Returnal Review

by Gamingstry
Returnal review

Release Date : April 30, 2021
Developers : Housemarque
Publisher : Sony Interactive Entertainment
Platforms : PS5

Housemarque Studios, used to producing games for the PlayStation Network, is increasing its ambitions for the ninth generation of consoles. Returnal is a 3D shooter with a Roguelite twist draped in a sci-fi thriller. Does this first PlayStation 5 exclusive in 2021 live up to the expectations placed on it?


The story begins with the crash of a spaceship on the exoplanet Atropos with the astronaut Selene on board. The heroine, whose name is a direct reference to the Greek goddess of the moon, discovers a mysterious world and explores it in the hope of surviving an openly hostile environment that will repeatedly defeat her. Returnal is defined as a science fiction thriller, and tells the story of the multiple adventures of a protagonist who is captive in spite of herself in a time loop. For some enigmatic reason, each death results in a resurrection and thus a return to the scene of the crash. To understand this strange phenomenon and to get out of this cosmic trap, such are the objectives of this lonely character on an unknown star.

Returnal relies on this concept of a time loop to build a narrative made of cycles and therefore non-linear. The multiple deaths of the heroine are opportunities to learn more about the planet Atrapos as well as about Selene herself via various audio documents scattered throughout the environments, but not only. The scriptwriters play with a particular narrative process by which one or more authors suggest what is to come in their story. The foreshadowing thus allows us to flesh out the setting, and to titillate our natural curiosity. The desire to know more and to understand is a powerful engine on Atropos.

However, as intriguing as the story is, it suffers from a constant dilution born from a video game genre that pushes to die again and again. It is not uncommon, not to say frequent, to not progress one iota narratively speaking. The result is a sparse narrative that struggles to structure itself. The playful dimension ultimately takes priority over the story, not for lack of interest, but simply for lack of density. Housemarque tries to surprise by integrating first-person sequences to the adventure, which reminds us of the sweet memory of a demo, that of P.T from the late Silent Hills. These moments out of time, whose finality we won’t mention, try to destabilize us by an unusually calm atmosphere, and snippets of revelations that eventually complete a complex temporal puzzle.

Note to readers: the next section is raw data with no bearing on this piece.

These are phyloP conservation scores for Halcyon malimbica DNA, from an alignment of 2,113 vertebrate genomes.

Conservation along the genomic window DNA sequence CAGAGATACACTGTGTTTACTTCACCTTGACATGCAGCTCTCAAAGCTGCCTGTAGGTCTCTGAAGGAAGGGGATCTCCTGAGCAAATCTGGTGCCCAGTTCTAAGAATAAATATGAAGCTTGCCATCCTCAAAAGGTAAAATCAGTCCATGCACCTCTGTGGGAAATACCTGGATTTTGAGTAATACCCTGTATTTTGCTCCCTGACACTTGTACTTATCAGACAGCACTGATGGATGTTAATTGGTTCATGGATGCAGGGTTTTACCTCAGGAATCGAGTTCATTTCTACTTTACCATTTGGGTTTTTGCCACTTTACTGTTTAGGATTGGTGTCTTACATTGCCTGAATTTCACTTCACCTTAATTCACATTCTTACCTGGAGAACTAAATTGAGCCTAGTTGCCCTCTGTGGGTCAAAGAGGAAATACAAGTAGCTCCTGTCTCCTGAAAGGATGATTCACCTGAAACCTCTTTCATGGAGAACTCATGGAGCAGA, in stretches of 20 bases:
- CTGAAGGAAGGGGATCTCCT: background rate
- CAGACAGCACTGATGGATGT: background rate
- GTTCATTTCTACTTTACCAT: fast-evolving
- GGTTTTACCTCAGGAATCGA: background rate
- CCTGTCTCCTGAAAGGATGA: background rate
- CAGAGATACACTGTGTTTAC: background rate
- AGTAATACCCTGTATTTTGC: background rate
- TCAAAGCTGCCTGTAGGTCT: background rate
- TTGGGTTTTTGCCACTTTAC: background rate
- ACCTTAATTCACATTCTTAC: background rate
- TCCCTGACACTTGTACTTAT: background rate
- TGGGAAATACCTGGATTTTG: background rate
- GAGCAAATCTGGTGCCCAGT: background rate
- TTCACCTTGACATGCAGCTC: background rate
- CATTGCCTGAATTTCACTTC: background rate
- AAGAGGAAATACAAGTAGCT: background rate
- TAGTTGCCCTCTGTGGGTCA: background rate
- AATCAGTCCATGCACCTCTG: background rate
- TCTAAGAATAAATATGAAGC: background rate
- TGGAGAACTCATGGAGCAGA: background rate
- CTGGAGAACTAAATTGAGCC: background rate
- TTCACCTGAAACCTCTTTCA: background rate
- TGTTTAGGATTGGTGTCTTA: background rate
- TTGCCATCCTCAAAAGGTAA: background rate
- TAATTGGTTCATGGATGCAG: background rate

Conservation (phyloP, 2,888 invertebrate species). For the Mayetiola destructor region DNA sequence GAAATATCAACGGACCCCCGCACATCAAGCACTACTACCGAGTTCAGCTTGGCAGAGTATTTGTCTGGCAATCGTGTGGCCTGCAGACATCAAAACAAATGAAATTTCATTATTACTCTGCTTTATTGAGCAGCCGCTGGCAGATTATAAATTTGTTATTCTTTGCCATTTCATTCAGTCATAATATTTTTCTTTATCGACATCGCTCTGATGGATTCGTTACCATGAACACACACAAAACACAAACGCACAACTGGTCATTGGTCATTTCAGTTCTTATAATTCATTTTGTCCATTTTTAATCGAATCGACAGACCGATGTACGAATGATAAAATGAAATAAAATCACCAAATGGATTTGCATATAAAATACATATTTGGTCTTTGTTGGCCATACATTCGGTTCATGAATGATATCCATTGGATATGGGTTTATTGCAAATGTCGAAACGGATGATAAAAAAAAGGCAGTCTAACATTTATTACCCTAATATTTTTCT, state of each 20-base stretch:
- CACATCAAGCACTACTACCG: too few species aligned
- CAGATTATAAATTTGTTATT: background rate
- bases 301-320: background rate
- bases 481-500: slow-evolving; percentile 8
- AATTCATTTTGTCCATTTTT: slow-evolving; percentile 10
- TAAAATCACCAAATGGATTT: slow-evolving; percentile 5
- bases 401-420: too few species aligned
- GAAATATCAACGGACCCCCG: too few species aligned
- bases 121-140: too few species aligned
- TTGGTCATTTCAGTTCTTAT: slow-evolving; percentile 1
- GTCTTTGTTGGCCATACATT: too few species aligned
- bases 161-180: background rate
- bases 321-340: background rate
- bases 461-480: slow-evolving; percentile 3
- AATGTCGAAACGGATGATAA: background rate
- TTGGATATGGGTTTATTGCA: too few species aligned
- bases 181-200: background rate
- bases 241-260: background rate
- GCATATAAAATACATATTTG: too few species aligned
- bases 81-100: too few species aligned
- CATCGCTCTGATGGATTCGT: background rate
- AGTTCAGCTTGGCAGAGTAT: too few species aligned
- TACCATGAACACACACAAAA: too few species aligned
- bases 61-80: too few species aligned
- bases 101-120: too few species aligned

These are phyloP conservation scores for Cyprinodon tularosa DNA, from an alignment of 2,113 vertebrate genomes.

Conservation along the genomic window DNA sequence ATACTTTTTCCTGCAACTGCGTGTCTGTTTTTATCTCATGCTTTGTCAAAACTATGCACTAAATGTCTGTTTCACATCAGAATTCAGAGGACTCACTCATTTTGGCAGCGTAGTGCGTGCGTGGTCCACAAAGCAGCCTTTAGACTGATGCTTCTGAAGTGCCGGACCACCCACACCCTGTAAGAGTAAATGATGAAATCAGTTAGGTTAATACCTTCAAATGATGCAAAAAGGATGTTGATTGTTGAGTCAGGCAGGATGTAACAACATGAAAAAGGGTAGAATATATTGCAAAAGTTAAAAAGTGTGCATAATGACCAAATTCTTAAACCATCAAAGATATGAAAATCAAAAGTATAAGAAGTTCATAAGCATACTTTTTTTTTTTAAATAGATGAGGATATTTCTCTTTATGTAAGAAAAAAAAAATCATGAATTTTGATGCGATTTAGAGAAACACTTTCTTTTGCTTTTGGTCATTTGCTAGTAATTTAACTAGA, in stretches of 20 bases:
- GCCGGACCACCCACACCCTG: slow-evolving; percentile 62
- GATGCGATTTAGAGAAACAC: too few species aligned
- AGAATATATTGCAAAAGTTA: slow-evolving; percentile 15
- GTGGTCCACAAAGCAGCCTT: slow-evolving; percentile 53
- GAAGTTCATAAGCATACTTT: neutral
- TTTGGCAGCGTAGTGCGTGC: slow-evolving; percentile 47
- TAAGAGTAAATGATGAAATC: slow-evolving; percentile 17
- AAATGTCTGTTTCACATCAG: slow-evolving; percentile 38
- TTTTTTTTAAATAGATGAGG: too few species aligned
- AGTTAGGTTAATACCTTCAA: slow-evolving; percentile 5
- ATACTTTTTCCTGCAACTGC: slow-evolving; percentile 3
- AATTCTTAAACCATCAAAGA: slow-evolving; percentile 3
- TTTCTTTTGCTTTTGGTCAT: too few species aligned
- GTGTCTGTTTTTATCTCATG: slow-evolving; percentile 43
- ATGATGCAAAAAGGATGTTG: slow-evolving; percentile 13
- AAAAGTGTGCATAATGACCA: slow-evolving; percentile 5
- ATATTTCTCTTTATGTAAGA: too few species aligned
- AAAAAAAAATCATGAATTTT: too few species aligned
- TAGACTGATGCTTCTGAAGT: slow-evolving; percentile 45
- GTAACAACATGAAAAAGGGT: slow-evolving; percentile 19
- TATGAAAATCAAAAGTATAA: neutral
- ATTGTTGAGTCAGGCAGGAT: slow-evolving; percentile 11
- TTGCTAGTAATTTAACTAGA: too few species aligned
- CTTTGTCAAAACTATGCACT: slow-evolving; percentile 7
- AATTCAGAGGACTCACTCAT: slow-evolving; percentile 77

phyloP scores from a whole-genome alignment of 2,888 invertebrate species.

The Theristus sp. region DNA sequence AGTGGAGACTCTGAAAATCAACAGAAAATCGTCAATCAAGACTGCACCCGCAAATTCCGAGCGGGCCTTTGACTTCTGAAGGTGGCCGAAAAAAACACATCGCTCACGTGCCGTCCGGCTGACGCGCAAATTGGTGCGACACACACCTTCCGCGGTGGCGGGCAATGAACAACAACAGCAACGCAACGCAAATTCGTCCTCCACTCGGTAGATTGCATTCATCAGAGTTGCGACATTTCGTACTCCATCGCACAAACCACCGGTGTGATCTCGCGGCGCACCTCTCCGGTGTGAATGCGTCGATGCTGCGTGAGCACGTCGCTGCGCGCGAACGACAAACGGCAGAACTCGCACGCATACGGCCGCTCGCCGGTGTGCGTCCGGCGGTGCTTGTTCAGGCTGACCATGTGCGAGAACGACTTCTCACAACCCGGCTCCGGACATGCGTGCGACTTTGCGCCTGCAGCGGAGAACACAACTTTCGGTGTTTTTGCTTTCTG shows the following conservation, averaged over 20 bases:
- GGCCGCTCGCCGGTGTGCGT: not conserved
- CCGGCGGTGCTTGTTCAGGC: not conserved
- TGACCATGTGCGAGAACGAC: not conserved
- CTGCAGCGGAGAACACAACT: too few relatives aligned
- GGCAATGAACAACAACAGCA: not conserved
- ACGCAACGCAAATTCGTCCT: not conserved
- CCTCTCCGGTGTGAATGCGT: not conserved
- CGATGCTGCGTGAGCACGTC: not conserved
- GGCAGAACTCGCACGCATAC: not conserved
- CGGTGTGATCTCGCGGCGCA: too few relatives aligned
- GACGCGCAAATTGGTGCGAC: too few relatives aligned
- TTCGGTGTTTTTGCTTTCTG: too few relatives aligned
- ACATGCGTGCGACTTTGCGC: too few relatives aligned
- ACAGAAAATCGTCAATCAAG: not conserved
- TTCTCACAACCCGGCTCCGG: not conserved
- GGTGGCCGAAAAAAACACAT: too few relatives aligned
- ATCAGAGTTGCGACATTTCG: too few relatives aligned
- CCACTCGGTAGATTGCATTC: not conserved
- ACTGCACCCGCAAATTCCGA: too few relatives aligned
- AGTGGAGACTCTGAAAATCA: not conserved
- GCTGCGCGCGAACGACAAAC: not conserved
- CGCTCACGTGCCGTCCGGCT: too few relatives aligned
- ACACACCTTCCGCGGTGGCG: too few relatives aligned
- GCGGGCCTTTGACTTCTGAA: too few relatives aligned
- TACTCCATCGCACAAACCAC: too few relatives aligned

The first thing that jumps to the eyes once Selene “delicately posed” on the surface of the planet Atropos… is the dark and extensive universe imagined by Housemarque studios. The inspirations are numerous, mastered, and give a touch rarely seen that should be appreciated at its true value. We are in the presence of a work of science fiction which by nature tends to pay homage to the great currents of the S-F, from the “Dark Science-Fiction” to the “Dark Cosmic Horror”, without forgetting certain authors and major artists, from Lovecraft and his myth of Cthulhu to Hans Ruedi Giger and his creation become legendary… the xenomorph (Alien).

When it comes to references, we could mention War of the Worlds, Hellboy, Mimic, Stargate, Dune, The Hallucinated Mountains, etc., because Returnal does not only take into account science fiction, but also popular culture in a broad sense. The universe remains no less tangible. All the elements mentioned and more fit together perfectly, and together they build a complex world that encourages exploration for the simple pleasure of discovery, and that justifies the heroine’s numerous deaths by its very existence. Wandering around the planet Atropos could be an end in itself, as the satisfaction of wandering around is an integral part of the experience.

As intriguing as the universe portrayed by the artists is, and as appealing as the bio-luminescent visual effects that illuminate the different biomes that make up Atropos, Returnal cannot claim to be a technological showcase for the PlayStation 5. However, the shooter from Housemarque Studios has nothing to be ashamed of when compared to other productions available on Sony’s console. Technically speaking, it doesn’t stand out in any way, but provides the essentials within partially destructible environments. A 4K resolution with Ray Tracing activated, all at 60 frames per second, guarantees optimal gameplay comfort in the face of the challenge that Returnal represents.


Returnal is, by definition, a third-person shooter (or TPS) which uses certain codes from another video game genre… the Roguelite. This decision, which is heavy in meaning, implies a principle of cycles, a procedural generation – here understood as random – of the environments and therefore of the elements found in them, and dozens, even hundreds, of deaths in cascade. These failures are then synonymous with a return to square one, in this case, Selene’s ship. For the uninitiated, this means that you lose most of your equipment between two attempts, except for a few permanent items, which explains the type of game mentioned above.